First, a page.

Toy Camera Fun - The OG Hipstamatic!


I've been into the toy camera craze for some time now and I decided to take it one step further by putting in some 35mm color film into a Holga and see what I could come up with. I was going for the full "bleed" effect without any frame separation. How did I do this when the Holga takes 120 film? I'd say it's easy, but I'm pretty nutty so it's something you'd have to be some what comfortable and experienced with in order to pull off. If you've ever hand-rolled film, then you're safe. 

Items needed:
-35mm film
-120mm film wrapper and spool from a previously used roll.
-Light-safe bag or pitch black room 
-Can opener
-Scissors
-scotch tape
-Holga or light-safe bag to store the roll
-CLEAN HANDS. No lotions or oils. The dryer, the better. Gloves might be too frustrating since TOUCH is your only sense to rely on for this. 

First, decide what film you want to use for the 35mm. Color? Sure, thats perfect. Since 36exp is a pretty long roll length-wise, I chose a 24exp. 120mm film isn't that long in length and you need the entire 120mm wrapper to cover it up as it does with 120mm film. Otherwise, it's a waste of excess film. 

*Incase you haven't caught on yet, we're basically replacing 120mm with 35mm. It's not that bad, keep reading. 

Second, make sure you have some 120mm wrappers and spool leftover from an old roll. Make sure it's not torn and all in one piece and connected to the spool. Some of that tape will do the trick. 

Third, go into a darkroom. Like, PITCH BLACK. Or get one of those light safe bags used to roll film. Were getting our hands dirty here and you'll have to do this solely by TOUCH and nothing else. 

Fourth, with all the items listed above, you should be ready to crack open that 35mm with the can opener. Have at it! Be sure not to scratch the emulsion as you pull it out of the canister. With your hands, unroll the film. Take the front piece and tape it against the front piece of the 120 wrapper, but leave some room so you can feed it into the Holga without wasting too much 35mm. The back black side of the wrapper and the emulsion side of the 35mm should be touching face to face. -Just like a regular roll of film would be.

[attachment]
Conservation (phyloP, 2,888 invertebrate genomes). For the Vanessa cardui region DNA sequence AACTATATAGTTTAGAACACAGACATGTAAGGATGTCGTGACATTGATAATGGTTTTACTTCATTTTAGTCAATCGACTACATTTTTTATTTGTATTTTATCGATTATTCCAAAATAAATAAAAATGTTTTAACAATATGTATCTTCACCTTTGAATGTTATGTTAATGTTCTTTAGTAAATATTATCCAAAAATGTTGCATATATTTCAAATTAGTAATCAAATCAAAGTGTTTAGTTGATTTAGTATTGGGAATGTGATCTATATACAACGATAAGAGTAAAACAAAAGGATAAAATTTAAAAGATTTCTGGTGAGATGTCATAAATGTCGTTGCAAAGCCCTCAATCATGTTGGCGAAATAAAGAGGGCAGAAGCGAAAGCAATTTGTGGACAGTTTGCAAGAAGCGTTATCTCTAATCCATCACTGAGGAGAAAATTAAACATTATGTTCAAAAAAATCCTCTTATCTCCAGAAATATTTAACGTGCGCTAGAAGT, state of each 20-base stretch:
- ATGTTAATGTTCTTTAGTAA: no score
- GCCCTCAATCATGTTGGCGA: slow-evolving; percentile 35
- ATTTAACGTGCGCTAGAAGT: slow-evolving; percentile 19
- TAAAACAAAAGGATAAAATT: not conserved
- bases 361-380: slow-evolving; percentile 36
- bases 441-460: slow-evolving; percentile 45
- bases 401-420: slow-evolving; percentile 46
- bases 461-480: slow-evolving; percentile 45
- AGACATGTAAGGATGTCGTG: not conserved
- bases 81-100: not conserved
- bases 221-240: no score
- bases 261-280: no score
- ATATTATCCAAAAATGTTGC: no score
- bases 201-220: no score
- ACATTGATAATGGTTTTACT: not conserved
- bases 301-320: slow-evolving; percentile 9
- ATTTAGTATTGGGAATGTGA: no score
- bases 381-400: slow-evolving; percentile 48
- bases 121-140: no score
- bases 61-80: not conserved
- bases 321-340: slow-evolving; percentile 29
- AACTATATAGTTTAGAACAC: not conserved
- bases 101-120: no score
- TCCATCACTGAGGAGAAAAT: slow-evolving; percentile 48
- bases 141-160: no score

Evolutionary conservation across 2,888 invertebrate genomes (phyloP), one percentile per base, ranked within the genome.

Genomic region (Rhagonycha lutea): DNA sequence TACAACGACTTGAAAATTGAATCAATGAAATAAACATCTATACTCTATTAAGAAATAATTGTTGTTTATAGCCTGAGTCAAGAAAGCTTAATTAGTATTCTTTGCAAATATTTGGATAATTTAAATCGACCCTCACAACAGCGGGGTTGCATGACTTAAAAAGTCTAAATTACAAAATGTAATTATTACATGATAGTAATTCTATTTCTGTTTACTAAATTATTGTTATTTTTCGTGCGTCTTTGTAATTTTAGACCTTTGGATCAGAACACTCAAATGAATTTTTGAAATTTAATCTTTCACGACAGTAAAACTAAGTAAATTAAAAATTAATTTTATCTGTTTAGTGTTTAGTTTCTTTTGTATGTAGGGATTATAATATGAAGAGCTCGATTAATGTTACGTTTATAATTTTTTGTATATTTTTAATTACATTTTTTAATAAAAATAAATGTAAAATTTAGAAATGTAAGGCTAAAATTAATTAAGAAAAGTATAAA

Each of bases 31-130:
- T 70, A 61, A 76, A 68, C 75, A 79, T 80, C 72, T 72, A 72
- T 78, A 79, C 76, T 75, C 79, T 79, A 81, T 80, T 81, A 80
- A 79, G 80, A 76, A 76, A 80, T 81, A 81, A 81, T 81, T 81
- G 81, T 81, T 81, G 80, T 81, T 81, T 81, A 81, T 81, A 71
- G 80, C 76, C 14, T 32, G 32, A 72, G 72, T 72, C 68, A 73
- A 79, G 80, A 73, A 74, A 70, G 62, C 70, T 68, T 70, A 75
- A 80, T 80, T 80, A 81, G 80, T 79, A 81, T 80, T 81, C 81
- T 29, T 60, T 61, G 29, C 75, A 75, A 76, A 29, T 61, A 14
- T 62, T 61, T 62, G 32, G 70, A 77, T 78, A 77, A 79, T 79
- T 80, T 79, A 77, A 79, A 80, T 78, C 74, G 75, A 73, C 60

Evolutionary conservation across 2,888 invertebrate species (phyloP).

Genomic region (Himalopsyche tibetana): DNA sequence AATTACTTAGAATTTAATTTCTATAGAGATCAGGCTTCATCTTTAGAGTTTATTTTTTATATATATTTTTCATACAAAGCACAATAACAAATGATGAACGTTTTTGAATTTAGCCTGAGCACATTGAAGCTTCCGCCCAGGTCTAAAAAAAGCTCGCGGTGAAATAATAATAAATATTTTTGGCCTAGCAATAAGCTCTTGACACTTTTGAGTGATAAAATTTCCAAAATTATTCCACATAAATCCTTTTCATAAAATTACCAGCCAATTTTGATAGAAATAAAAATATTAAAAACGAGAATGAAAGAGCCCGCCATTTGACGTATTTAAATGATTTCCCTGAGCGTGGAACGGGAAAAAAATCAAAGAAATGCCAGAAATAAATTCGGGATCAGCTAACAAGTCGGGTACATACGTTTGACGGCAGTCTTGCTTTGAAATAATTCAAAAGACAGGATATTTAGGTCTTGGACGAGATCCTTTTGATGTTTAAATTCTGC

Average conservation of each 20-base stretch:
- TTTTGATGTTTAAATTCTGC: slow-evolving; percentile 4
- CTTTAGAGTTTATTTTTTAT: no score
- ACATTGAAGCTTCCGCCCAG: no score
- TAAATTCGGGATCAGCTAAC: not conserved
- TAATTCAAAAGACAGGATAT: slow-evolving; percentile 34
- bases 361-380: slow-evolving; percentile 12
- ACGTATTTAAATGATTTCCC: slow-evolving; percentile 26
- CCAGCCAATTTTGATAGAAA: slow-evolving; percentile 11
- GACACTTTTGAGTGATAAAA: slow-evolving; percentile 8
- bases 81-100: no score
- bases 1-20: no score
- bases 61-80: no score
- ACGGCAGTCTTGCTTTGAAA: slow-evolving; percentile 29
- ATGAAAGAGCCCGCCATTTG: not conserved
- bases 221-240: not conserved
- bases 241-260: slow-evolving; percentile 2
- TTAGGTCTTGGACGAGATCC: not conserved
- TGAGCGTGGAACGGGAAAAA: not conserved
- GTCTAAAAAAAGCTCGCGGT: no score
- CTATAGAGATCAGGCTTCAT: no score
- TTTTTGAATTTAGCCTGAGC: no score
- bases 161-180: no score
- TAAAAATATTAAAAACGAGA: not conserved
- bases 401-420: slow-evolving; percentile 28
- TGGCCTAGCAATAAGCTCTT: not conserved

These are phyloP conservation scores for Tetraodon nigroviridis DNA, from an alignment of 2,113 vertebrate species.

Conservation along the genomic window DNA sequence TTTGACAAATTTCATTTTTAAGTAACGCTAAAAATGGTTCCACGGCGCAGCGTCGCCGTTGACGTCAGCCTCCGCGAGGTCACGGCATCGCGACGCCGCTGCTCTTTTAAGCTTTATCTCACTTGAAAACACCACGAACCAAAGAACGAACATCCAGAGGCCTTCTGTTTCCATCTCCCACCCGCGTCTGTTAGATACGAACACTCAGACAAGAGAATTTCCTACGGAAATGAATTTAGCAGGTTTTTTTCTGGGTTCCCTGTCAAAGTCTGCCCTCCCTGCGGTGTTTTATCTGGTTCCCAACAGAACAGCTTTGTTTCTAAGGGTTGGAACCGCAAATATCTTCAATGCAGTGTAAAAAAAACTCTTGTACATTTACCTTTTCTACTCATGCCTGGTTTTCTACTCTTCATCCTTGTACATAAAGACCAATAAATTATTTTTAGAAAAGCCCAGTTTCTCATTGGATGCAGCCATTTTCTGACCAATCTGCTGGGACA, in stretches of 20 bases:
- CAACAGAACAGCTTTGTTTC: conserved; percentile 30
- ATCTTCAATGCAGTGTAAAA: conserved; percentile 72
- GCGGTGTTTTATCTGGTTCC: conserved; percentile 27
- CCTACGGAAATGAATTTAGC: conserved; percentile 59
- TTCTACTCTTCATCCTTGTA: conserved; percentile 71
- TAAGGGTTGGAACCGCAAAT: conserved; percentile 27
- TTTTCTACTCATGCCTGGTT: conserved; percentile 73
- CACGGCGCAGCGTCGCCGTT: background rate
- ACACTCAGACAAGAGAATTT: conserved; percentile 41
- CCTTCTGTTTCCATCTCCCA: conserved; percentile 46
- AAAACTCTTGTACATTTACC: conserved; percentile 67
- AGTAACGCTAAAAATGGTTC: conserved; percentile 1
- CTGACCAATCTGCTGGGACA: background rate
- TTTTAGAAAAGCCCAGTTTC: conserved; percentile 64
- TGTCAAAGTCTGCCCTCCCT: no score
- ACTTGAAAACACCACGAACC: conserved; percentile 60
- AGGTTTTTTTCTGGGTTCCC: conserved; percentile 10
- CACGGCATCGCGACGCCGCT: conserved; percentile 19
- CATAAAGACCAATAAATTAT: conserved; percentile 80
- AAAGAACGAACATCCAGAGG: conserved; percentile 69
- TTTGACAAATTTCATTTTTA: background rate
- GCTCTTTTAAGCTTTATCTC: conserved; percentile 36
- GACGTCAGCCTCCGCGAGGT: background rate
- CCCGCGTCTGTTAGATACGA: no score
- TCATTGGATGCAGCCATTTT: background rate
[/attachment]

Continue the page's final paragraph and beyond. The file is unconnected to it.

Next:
Next, this is where you're going to need to really rely on your sense of touch. Hopefully you've rolled film before processing it and are familiar with knowing your way around it without looking at it. It's tricky because of how much it curls, but you'll want to basically roll it along the 120 film as if it were 120mm film. Think of it as unrolling it but in reverse, like someone was rewinding a video of it. Make sense? Cool. 

Now once you get to the end of the 120mm wrapper, you might have some 35mm left over. This is where you cut it. Cut it shorter than the length of 120mm so it doesn't exceed the wrapper. You want the wrapper to be longer than the 35mm film like it is with the 120mm film. 

Once you feel like its all lined up like 120mm would be, make sure it's all rolled up and taped up and the 35mm isn't exposed at all.

*This part is crucial and could possibly undo all the rolling work you just did. You might want to load this roll into the Holga with the Holga and roll of film while inside the light bag. Just do it to ensure you don't eff it all up. Then with more tape, tape the cover on the Holga to ensure that it doesn't pop off. It may or may not feel thicker because of the different kind of film inside it. 

Once it's in there, and you're pretty sure its good to go, take it out of the bag and go have some fun. Start turning the knob on the Holga like you would with a fresh roll of 120mm and just follow it like its a normal roll. Now when you're shooting with this, keep in mind that's no where near full frame like 120mm would be, hence the difference in size: 120mm vs 35mm. If you're goal is to shoot something particular, try to keep it in the middle of the viewfinder and not too up close. The further away, the better chances of getting it in the frame and exposed onto the 35mm roll. However, this is purely an experimental thing and is meant to have fun with. Would I recommend shooting in this format for a paid gig of something specific? Probably not. 

After your pretty sure the roll is done, roll it back up like you would with a typical roll of 120mm. Tape it together so it doesn't unravel like you would, again, with a typical roll. 

*When you take it to get developed, let the developer know that you tried something artsy and it's in fact a roll of 35mm. Try to remember the roll (color, 24exp, etc.). Prints might look fun, but you can also have the begs scanned too. 

There you have it. Sound crazy? It is but it's crazy fun and way better than a no-talent "Hipstamtlc" on your smart phone.